Your heart is one of the most important parts of the body to be affected by the stimulant nicotine. Your heart rate can increase as part of a craving or during use, often while you are smoking. Your body reacts to the drug being introduced into your system by pumping up your heart rate. As you may know, your heart needs to keep a certain rhythm to be healthy. Speeding it up during exercise is a good workout for your heart, but it is unhealthy for your heart rate to increase very much when you are inactive. And that is exactly the state of most people while they are smoking. They are simply relaxing, but their heart rate is faster than it should be.
This can cause long-term heart problems, which include cardiac infarction, heart disease and more. The longer you smoke, the more stress you are putting on your heart and the greater your risk of a heart problem.
Nicotine also stimulates your respiratory and vascular system. People who are craving nicotine may have a faster breathing rate. Their anxiousness and nervousness caused by the craving will make them breathe irregularly. This limits their physical abilities and in some ways cripples them, making them helpless against the physical effects of their addiction.
An increase of blood pressure, which is standard for nicotine users, is also dangerous. This puts your heart at risk and creates an unhealthy environment for many of your bodily systems.
It is important to understand that nicotine is both a stimulant and a sedative. While it creates stimulating effects, it also relaxes the body and creates a state of gentle euphoria. This is part of what makes it so addictive. That buzz that many smokers feel makes the other effects feel not as strong. The higher the concentrations of nicotine are, the greater the sense of euphoria will be.
Nicotine also activates the portion of the bran that rewards the body. This reward center is responsible for a lot of the motivation people feel. Regular nicotine users feel like they need that cigarette as a reward for getting through the day, surviving a few hours of work or for passing a test. They will say that the nicotine relaxes them, though in many ways it does the exact opposite. What it actually does it make them feel like they are being treated or rewarded by having that cigarette.
This causes severe addiction, and any of the people who try to quit do not succeed because of it.
… Or s it a Drug?
Those who say that nicotine is not a drug are likely trying to say that it is not a hard drug like cocaine or PCP. But it is most definitely a drug, as a drug is defined as any substance that has a physiological effect on the body when ingested or otherwise deposited into the body.
What that means is that the substance changes the way the body is functioning or would function naturally. This is something that doesn’t provide anything the body needs but is introduced to change the way the body is operating. That is why its good to know whether is Nicotine a Drug.
Most people understand that nicotine is addictive. It creates both physical and mental addiction. Withdrawal from the drug produces a number of symptoms, including anxiousness, nervousness, shaking, moodiness, depression, inattentiveness, and cravings. Those who smoke for a while then quit find themselves struggling to overcome these side effects and beat their cravings.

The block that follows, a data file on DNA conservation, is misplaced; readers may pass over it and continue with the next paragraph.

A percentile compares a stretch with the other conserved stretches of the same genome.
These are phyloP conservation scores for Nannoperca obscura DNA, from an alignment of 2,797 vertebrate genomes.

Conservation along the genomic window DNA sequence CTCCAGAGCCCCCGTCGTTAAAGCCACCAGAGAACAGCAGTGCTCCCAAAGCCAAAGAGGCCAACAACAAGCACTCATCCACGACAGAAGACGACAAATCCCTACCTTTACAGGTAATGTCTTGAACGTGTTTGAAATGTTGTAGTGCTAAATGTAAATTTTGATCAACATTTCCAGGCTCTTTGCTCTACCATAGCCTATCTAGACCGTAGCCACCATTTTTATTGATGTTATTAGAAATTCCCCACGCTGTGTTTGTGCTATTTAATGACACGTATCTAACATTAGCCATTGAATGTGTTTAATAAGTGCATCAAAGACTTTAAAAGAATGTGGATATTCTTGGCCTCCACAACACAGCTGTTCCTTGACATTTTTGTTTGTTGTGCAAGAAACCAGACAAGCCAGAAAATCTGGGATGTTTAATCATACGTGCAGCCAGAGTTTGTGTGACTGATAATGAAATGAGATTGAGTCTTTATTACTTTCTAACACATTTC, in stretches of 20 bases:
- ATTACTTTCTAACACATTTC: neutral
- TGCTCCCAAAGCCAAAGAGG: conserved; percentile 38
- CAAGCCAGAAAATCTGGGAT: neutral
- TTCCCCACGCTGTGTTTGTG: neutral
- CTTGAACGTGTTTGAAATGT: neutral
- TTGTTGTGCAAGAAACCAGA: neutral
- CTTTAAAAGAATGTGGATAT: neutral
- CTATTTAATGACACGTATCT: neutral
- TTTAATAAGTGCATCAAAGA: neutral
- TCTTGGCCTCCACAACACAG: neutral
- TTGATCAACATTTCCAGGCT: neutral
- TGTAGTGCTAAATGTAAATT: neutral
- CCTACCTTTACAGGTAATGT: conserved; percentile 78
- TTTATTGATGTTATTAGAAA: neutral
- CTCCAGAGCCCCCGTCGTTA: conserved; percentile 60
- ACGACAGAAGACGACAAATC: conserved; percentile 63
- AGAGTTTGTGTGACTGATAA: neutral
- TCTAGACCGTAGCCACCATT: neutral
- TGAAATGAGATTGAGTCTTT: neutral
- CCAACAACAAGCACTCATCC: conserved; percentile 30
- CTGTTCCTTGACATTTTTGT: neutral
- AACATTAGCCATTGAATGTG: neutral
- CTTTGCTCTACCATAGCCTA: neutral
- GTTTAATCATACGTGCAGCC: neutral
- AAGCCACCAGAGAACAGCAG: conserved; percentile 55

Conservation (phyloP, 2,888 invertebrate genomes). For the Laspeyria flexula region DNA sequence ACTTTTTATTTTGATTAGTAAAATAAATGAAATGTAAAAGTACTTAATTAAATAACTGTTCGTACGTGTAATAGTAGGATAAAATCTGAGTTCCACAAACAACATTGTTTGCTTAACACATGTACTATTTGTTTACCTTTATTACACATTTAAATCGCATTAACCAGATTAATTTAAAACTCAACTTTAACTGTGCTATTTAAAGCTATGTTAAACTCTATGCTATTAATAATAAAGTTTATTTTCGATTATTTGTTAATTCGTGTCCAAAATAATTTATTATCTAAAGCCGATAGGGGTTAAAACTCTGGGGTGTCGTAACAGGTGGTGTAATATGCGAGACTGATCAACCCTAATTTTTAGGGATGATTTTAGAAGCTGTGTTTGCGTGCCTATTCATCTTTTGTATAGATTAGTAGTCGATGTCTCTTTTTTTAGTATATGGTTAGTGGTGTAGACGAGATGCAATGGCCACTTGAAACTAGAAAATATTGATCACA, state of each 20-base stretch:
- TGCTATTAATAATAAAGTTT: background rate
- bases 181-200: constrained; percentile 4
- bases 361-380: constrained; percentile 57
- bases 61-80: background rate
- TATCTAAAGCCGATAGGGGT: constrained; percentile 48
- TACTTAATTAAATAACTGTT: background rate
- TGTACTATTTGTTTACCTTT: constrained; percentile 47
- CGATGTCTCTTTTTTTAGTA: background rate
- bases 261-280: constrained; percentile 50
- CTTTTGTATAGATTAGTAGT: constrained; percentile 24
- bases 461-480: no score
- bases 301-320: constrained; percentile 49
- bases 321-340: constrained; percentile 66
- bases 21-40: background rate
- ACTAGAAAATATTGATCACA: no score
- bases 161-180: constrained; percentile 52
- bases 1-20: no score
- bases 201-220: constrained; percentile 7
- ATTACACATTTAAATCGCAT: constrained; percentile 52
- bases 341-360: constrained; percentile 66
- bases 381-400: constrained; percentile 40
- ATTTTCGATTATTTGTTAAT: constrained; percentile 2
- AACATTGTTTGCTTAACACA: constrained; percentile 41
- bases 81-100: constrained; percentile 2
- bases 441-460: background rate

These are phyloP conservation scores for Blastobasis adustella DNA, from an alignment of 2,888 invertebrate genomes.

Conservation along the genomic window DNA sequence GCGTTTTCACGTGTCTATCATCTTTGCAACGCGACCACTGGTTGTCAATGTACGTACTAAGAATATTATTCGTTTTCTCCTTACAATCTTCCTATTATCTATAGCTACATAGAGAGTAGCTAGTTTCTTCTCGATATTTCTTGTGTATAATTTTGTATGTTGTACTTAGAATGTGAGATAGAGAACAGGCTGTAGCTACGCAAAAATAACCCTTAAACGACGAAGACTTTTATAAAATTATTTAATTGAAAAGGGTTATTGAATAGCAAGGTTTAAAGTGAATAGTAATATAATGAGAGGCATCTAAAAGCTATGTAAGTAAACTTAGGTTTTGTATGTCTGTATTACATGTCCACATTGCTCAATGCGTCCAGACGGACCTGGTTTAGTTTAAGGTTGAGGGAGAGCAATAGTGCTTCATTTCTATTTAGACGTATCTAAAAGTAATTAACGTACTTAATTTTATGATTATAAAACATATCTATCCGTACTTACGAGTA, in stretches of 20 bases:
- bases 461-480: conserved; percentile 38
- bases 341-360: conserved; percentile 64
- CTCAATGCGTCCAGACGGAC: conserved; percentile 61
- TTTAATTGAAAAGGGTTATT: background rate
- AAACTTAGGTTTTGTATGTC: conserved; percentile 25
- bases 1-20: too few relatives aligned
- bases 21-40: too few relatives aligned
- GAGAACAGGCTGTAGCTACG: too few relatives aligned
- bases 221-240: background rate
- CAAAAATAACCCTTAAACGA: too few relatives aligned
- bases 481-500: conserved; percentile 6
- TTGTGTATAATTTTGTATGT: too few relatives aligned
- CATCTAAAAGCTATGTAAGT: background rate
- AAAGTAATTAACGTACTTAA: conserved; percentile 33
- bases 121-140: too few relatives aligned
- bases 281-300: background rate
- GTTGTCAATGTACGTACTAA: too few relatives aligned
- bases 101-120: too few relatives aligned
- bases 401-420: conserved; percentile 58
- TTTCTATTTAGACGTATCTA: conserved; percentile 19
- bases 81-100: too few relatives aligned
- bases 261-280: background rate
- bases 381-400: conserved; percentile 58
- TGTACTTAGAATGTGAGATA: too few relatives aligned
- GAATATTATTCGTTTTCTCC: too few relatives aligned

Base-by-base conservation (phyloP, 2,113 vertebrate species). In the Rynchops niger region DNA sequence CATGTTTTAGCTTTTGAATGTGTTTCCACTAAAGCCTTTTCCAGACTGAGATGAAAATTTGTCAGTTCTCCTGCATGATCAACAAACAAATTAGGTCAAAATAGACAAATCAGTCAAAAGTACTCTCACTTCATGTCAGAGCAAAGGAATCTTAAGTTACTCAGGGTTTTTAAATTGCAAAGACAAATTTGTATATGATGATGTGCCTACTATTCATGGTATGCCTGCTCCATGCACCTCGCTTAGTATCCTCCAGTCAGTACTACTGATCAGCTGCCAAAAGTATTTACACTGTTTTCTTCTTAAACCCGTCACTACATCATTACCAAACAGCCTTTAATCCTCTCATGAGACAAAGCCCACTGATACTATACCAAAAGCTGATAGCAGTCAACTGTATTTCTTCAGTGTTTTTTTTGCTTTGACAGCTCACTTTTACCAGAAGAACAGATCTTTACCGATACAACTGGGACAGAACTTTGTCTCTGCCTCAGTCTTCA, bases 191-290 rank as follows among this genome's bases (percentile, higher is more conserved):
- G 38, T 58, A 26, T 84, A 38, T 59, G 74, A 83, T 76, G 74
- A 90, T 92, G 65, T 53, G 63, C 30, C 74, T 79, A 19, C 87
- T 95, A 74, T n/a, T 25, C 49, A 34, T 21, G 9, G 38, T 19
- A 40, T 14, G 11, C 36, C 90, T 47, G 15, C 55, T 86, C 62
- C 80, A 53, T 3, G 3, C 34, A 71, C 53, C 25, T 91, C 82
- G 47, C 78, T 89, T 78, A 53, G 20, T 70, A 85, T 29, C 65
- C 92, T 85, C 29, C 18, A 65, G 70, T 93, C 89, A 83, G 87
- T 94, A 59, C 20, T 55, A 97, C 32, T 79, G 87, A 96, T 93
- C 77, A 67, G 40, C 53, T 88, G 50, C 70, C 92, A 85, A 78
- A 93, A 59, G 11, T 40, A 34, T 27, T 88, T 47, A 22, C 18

It is difficult for those who have become addicted to cease their habit. They often require outside help in the form of counseling, therapy or coaching to assist them in quitting their nicotine addiction.
The pharmacologic effects are those that are produced when small amounts of the drug are introduced into the body. With nicotine, these include an increased heart rate, higher heart stroke volume and an increase in how much oxygen is consumed by the heart. Basically, your heart is working overtime when nicotine is inside your body. This stresses the heart unnecessarily, and continued stress can lead to the development of heart problems.
Psychodynamic effects are similar to psychological effects. They change your mental state. With nicotine, these effects are a sense of euphoria, increased awareness and a state of relaxation.
How Addictive Is Nicotine?
Humans can experience addiction in two ways: psychological addiction and physical addiction. An example of psychological addiction is doing something extremely thrilling, e.g. gambling, bungee jumping, skydiving, driving too fast. These activities trigger reward centers of the brain, however, don’t have any physical impact on the body. We can relate it to classical conditioning as shown by Pavlov’s dog experiment, where dog started to associate certain signals (such as the ringing of a bell) with food and would start drooling on those signals, even when there was no food.
On the other hand, physical addictions tend to result in physical withdrawal symptoms, e.g. when a person suddenly stops drinking or taking a drug they’re addicted to. What really makes nicotine extremely addictive is that it’s one of the very few addictions that has both physical and psychological impact. On top of that, it also has social impact i.e. when you meet your other smoker friends, you start getting the urge to smoke (or use vapor cigarettes). So, in addition to affecting you physiologically, nicotine also affects you socially, and this is why most experts agree that nicotine is one of, if not the, hardest addictions to break.